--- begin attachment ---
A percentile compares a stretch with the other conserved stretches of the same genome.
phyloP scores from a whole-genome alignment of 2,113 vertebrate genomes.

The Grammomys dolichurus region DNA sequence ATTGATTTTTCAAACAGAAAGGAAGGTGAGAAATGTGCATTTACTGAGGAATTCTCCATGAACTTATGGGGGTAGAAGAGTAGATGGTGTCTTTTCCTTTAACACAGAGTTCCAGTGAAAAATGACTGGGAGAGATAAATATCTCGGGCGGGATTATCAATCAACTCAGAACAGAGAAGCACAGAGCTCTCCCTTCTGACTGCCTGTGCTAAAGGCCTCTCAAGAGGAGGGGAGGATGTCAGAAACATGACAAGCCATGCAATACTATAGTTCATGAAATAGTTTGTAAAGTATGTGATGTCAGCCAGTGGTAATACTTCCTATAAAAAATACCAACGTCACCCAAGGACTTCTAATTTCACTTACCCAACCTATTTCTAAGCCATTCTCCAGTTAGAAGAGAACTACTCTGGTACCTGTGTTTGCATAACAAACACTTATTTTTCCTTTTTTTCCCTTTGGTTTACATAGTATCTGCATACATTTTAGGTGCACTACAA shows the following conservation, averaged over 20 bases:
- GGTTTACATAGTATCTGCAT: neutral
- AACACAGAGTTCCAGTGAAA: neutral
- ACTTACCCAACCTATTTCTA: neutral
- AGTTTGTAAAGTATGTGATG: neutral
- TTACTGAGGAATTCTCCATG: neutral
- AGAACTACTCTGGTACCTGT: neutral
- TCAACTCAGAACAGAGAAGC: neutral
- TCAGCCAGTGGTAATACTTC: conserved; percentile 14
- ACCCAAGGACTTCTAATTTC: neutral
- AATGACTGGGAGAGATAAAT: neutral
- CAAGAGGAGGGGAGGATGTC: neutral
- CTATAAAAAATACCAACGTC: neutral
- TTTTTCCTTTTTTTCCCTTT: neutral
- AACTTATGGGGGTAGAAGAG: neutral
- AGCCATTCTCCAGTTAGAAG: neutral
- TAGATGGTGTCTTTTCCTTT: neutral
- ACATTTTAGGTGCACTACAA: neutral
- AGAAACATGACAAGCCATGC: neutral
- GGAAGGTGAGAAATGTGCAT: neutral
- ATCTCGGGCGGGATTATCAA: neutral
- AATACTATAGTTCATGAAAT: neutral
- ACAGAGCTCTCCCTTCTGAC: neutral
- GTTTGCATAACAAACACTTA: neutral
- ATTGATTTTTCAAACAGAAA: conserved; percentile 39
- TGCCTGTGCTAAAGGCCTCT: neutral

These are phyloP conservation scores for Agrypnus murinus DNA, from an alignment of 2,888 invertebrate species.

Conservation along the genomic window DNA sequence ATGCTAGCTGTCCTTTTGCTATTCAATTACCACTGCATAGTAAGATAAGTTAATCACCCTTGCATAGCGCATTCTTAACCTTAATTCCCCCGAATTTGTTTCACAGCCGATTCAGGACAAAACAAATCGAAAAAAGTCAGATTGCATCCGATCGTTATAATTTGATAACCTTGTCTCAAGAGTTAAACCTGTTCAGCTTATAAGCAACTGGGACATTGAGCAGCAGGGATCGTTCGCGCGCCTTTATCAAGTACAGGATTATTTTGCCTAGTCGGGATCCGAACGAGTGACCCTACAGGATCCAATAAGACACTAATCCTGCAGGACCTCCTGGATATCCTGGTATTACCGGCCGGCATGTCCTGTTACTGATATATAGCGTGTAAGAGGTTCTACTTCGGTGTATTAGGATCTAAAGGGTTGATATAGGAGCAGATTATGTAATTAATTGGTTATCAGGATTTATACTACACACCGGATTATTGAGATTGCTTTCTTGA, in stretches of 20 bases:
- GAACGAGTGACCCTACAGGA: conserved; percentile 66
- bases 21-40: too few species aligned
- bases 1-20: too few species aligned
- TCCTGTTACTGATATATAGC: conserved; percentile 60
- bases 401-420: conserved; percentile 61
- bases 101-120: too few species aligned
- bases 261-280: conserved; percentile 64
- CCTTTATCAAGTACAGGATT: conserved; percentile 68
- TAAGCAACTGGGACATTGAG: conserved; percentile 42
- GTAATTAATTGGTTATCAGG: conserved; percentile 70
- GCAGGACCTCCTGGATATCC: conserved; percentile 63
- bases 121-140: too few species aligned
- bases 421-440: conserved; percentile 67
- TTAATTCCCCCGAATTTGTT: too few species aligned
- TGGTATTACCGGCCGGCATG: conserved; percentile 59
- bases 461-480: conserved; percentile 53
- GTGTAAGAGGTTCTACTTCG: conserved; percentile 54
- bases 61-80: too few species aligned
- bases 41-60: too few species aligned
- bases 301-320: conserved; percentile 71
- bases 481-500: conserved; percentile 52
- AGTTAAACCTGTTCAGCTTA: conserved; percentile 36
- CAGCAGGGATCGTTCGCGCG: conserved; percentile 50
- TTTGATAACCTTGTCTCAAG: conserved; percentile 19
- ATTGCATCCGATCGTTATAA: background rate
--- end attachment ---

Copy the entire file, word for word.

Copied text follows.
A percentile compares a stretch with the other conserved stretches of the same genome.
phyloP scores from a whole-genome alignment of 2,113 vertebrate genomes.

The Grammomys dolichurus region DNA sequence ATTGATTTTTCAAACAGAAAGGAAGGTGAGAAATGTGCATTTACTGAGGAATTCTCCATGAACTTATGGGGGTAGAAGAGTAGATGGTGTCTTTTCCTTTAACACAGAGTTCCAGTGAAAAATGACTGGGAGAGATAAATATCTCGGGCGGGATTATCAATCAACTCAGAACAGAGAAGCACAGAGCTCTCCCTTCTGACTGCCTGTGCTAAAGGCCTCTCAAGAGGAGGGGAGGATGTCAGAAACATGACAAGCCATGCAATACTATAGTTCATGAAATAGTTTGTAAAGTATGTGATGTCAGCCAGTGGTAATACTTCCTATAAAAAATACCAACGTCACCCAAGGACTTCTAATTTCACTTACCCAACCTATTTCTAAGCCATTCTCCAGTTAGAAGAGAACTACTCTGGTACCTGTGTTTGCATAACAAACACTTATTTTTCCTTTTTTTCCCTTTGGTTTACATAGTATCTGCATACATTTTAGGTGCACTACAA shows the following conservation, averaged over 20 bases:
- GGTTTACATAGTATCTGCAT: neutral
- AACACAGAGTTCCAGTGAAA: neutral
- ACTTACCCAACCTATTTCTA: neutral
- AGTTTGTAAAGTATGTGATG: neutral
- TTACTGAGGAATTCTCCATG: neutral
- AGAACTACTCTGGTACCTGT: neutral
- TCAACTCAGAACAGAGAAGC: neutral
- TCAGCCAGTGGTAATACTTC: conserved; percentile 14
- ACCCAAGGACTTCTAATTTC: neutral
- AATGACTGGGAGAGATAAAT: neutral
- CAAGAGGAGGGGAGGATGTC: neutral
- CTATAAAAAATACCAACGTC: neutral
- TTTTTCCTTTTTTTCCCTTT: neutral
- AACTTATGGGGGTAGAAGAG: neutral
- AGCCATTCTCCAGTTAGAAG: neutral
- TAGATGGTGTCTTTTCCTTT: neutral
- ACATTTTAGGTGCACTACAA: neutral
- AGAAACATGACAAGCCATGC: neutral
- GGAAGGTGAGAAATGTGCAT: neutral
- ATCTCGGGCGGGATTATCAA: neutral
- AATACTATAGTTCATGAAAT: neutral
- ACAGAGCTCTCCCTTCTGAC: neutral
- GTTTGCATAACAAACACTTA: neutral
- ATTGATTTTTCAAACAGAAA: conserved; percentile 39
- TGCCTGTGCTAAAGGCCTCT: neutral

These are phyloP conservation scores for Agrypnus murinus DNA, from an alignment of 2,888 invertebrate species.

Conservation along the genomic window DNA sequence ATGCTAGCTGTCCTTTTGCTATTCAATTACCACTGCATAGTAAGATAAGTTAATCACCCTTGCATAGCGCATTCTTAACCTTAATTCCCCCGAATTTGTTTCACAGCCGATTCAGGACAAAACAAATCGAAAAAAGTCAGATTGCATCCGATCGTTATAATTTGATAACCTTGTCTCAAGAGTTAAACCTGTTCAGCTTATAAGCAACTGGGACATTGAGCAGCAGGGATCGTTCGCGCGCCTTTATCAAGTACAGGATTATTTTGCCTAGTCGGGATCCGAACGAGTGACCCTACAGGATCCAATAAGACACTAATCCTGCAGGACCTCCTGGATATCCTGGTATTACCGGCCGGCATGTCCTGTTACTGATATATAGCGTGTAAGAGGTTCTACTTCGGTGTATTAGGATCTAAAGGGTTGATATAGGAGCAGATTATGTAATTAATTGGTTATCAGGATTTATACTACACACCGGATTATTGAGATTGCTTTCTTGA, in stretches of 20 bases:
- GAACGAGTGACCCTACAGGA: conserved; percentile 66
- bases 21-40: too few species aligned
- bases 1-20: too few species aligned
- TCCTGTTACTGATATATAGC: conserved; percentile 60
- bases 401-420: conserved; percentile 61
- bases 101-120: too few species aligned
- bases 261-280: conserved; percentile 64
- CCTTTATCAAGTACAGGATT: conserved; percentile 68
- TAAGCAACTGGGACATTGAG: conserved; percentile 42
- GTAATTAATTGGTTATCAGG: conserved; percentile 70
- GCAGGACCTCCTGGATATCC: conserved; percentile 63
- bases 121-140: too few species aligned
- bases 421-440: conserved; percentile 67
- TTAATTCCCCCGAATTTGTT: too few species aligned
- TGGTATTACCGGCCGGCATG: conserved; percentile 59
- bases 461-480: conserved; percentile 53
- GTGTAAGAGGTTCTACTTCG: conserved; percentile 54
- bases 61-80: too few species aligned
- bases 41-60: too few species aligned
- bases 301-320: conserved; percentile 71
- bases 481-500: conserved; percentile 52
- AGTTAAACCTGTTCAGCTTA: conserved; percentile 36
- CAGCAGGGATCGTTCGCGCG: conserved; percentile 50
- TTTGATAACCTTGTCTCAAG: conserved; percentile 19
- ATTGCATCCGATCGTTATAA: background rate